In Black Ops 3, players will be able to customise their soldiers with new cybernetic systems, giving them access to enhanced movement abilities such as higher jumps and faster sprinting. Like Sledgehammer, the studio behind last year’s Call of Duty: Advanced Warfare, Treyarch has looked into current developments in cybernetic enhancement (the use of machine and computer components to replace human body parts) and robotic exoskeletons.
Exoskeleton systems have been used to help paraplegics gain mobility and to aid Korean dock workers in moving heavy objects. Japanese company Cyberdyne, specialises in medical and rehabilitation exoskeleton research, producing its famed Hal (Hybrid Assistive Limb) robotic technology. But, of course, the military has also been working on this sort of concept for more than 50 years, and the latest example is the United States Special Operations Command’s tactical assault Light operator suit (Talos), which offers physical enhancement as well as ballistics protection and body monitoring. There’s also Lockheed Martin and its HULC program, “a completely un-tethered, hydraulic-powered anthropomorphic exoskeleton that provides users with the ability to carry loads of up to 200 pounds for extended periods of time and over all terrains”.
“We’re starting to integrate this technology into our lives in very interesting ways,” says Blundell. “But as we get more comfortable, that next step isn’t too far out.”
Mind reading and thought control
Black Ops 3 envisions a future in which every soldier’s battlefield experience is beamed instantly to a central control station and to other soldiers – not via helmet cameras, but by direct connection to their brains and optic systems. Once again, this is something already being considered by military researchers.
“Darpa has a programme called Silent Talk,” says Blundell. “It is exploring mind-reading technologies with devices that allow it to pick up electrical signals inside soldiers’ brains and then send them over the internet.” In 2008, Darpa received an initial $4m in funding to start researching the concept of a helmet that uses EEG – electroencephalography, the placing of electrodes on the scalp to pick up electrical impulses – to transmit brain waves, allowing soldiers to communicate with each other via thought alone. This would be a major advantage amid the chaos of battle. “It’d be radio without a microphone,” Dr Elmar Schmeisser, the army neuroscientist overseeing the program, told Time magazine. “Because soldiers are already trained to talk in clean, clear and formulaic ways, it would be a very small step to have them think that way.”
Another aspect that has fascinated Treyarch is the user of brain-computer interfaces to give pilots more intuitive control of their planes, or to allow the remote control of robot soldiers. “For some people, this may all sound ludicrous,” says Lamia. “But last week I read an article talking about a fighter pilot controlling a plane through thoughts.” Indeed, in a recent project at the University of Pittsburgh’s human engineering research laboratory, a quadriplegic woman was able to control a simulation of a F-35 joint strike fighter with her mind. The same research has also produced a mind-controlled robot arm, which allowed highly coordinated movement.
All of which leads us to ...
What Darpa is interested in, though, is the idea of battlefield telepresence. We’re already seeing drones being piloted remotely by human controllers, but a future step could well be remote-controlled robotic soldiers. In 2013, part of Darpa’s $2.8bn budget was allocated to a project entitled Avatar, after the James Cameron movie. The agency said at the time: “The program will develop interfaces and algorithms to enable a soldier to effectively partner with a semi-autonomous bipedal machine and allow it to act as the soldier’s surrogate.”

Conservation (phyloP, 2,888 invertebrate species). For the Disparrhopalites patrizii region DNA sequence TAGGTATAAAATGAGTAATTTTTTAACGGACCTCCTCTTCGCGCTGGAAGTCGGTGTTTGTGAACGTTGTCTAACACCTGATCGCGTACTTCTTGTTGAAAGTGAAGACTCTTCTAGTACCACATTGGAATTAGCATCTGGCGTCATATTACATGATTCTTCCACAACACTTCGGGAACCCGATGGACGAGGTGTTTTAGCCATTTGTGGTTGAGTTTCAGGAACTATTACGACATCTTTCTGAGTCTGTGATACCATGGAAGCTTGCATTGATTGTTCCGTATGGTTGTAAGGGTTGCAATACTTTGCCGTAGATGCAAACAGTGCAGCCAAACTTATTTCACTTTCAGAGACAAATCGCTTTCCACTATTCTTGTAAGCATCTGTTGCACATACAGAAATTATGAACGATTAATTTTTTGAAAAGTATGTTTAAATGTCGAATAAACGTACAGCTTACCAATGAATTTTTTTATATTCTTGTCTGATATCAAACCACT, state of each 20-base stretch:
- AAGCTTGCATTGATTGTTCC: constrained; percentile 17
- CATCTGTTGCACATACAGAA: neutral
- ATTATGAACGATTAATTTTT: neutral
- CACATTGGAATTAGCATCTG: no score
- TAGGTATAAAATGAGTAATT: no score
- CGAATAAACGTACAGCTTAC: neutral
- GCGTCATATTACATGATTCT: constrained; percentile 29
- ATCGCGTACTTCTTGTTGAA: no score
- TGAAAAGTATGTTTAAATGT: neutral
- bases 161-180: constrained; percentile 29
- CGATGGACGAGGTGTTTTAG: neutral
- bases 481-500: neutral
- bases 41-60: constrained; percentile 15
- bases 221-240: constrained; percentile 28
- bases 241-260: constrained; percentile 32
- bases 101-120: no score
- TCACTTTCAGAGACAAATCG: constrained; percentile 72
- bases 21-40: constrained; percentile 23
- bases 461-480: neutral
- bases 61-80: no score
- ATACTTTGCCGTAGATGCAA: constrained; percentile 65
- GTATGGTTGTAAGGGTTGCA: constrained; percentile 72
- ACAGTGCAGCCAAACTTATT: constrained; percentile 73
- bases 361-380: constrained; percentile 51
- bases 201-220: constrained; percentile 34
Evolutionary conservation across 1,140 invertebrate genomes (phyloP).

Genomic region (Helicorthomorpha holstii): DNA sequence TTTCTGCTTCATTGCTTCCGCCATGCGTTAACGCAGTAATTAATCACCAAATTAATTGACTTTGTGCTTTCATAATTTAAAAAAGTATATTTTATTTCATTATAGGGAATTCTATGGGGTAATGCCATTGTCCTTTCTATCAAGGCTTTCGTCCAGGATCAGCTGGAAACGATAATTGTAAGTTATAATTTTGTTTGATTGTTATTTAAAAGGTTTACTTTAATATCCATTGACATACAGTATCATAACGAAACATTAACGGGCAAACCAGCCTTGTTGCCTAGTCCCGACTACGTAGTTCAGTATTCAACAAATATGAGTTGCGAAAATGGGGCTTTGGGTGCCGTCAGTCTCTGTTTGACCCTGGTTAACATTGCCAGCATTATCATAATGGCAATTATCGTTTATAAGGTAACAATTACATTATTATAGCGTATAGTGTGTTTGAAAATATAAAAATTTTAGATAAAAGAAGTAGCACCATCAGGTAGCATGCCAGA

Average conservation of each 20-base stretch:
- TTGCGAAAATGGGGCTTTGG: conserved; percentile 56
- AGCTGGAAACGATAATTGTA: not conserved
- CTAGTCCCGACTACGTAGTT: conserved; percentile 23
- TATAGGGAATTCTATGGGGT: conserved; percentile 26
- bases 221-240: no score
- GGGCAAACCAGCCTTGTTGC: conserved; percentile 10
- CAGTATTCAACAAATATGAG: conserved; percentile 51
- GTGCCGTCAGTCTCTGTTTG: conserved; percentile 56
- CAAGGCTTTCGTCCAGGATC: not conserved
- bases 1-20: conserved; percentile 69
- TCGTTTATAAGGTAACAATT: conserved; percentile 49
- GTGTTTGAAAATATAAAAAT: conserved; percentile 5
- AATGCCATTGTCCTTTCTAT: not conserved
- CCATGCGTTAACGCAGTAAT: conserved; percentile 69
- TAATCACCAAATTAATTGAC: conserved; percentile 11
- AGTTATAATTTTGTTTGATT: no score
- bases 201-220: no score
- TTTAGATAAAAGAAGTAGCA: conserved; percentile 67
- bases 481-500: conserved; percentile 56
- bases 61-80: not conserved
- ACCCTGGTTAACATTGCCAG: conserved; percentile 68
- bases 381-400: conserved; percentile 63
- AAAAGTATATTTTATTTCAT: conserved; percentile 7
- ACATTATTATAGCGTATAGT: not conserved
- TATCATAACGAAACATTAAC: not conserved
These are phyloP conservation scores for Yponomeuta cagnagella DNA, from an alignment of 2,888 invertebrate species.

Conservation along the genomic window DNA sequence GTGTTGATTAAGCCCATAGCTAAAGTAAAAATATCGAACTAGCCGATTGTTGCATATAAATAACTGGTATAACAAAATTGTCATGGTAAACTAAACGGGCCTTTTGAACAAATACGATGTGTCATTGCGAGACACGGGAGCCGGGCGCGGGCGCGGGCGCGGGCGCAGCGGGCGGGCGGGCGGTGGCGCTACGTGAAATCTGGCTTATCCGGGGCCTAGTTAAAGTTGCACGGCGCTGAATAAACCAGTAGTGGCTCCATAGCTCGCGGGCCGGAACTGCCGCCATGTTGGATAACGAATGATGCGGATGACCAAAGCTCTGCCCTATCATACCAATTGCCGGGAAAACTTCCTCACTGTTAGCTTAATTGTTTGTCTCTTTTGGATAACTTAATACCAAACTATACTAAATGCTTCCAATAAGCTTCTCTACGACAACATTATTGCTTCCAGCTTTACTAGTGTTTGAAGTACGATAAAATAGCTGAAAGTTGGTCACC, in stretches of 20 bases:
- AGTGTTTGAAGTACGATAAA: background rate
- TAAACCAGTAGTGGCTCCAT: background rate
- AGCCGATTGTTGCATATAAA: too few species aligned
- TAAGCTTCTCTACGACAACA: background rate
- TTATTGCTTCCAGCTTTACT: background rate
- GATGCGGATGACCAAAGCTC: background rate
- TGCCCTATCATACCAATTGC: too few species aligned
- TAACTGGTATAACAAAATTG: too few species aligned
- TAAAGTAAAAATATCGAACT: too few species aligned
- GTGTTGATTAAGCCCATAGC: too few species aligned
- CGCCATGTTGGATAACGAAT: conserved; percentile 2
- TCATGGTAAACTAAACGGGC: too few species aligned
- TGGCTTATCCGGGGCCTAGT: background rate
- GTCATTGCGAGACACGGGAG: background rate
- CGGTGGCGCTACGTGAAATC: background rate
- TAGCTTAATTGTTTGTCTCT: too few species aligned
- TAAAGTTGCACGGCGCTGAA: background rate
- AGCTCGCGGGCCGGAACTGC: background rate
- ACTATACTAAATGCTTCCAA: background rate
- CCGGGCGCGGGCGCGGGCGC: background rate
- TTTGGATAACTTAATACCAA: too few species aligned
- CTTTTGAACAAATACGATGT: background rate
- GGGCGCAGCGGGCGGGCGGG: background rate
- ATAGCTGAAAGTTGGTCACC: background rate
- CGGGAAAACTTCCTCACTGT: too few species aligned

Darpa already has a potential robotic host for the initiative. Petman (seen in the video above) is a humanoid robot developed by Boston Dynamics and funded by Darpa. The company’s stated goal is to test chemical-protection clothing, and perhaps to develop robots that can help in disasters such as the Fukushima nuclear plant meltdown. But many observers have seen the almost inevitable military implications: in 2013, former intelligence officer Lt Col Douglas A Pryer penned an essay on the rise of killer robots, while Human Rights Watch has written an extensive report warning of a future in which robotic soldiers, either remotely controlled or autonomous, are effectively employed as battlefield terminators.
The geopolitics of resource scarcity
In the background, global climate change is set to play a big part in Black Ops 3. As water becomes more scarce, countries align to protect and exploit natural resources. Consequently, you have powerful new factions in the game, such as the Nile River Coalition, which seeks to control the flow of water. “We’ve looked closely at the geopolitical landscape,” says Lamia. “We’ve taken direction from where global climate change has had a dramatic impact, especially in terms of the scarcity of resources, and we’ll tell that story as part of this world.”
The Nile has, of course, been a major source of geopolitical tension between Egypt and neighbouring countries, and experts say this is set to increase in the 21st century as basic resources become more scare and valuable. The really worrying thing about the future that Treyarch has envisaged after years of reading up on military research is not that there will be robots fighting wars, but that there will be robots fighting wars over access to water.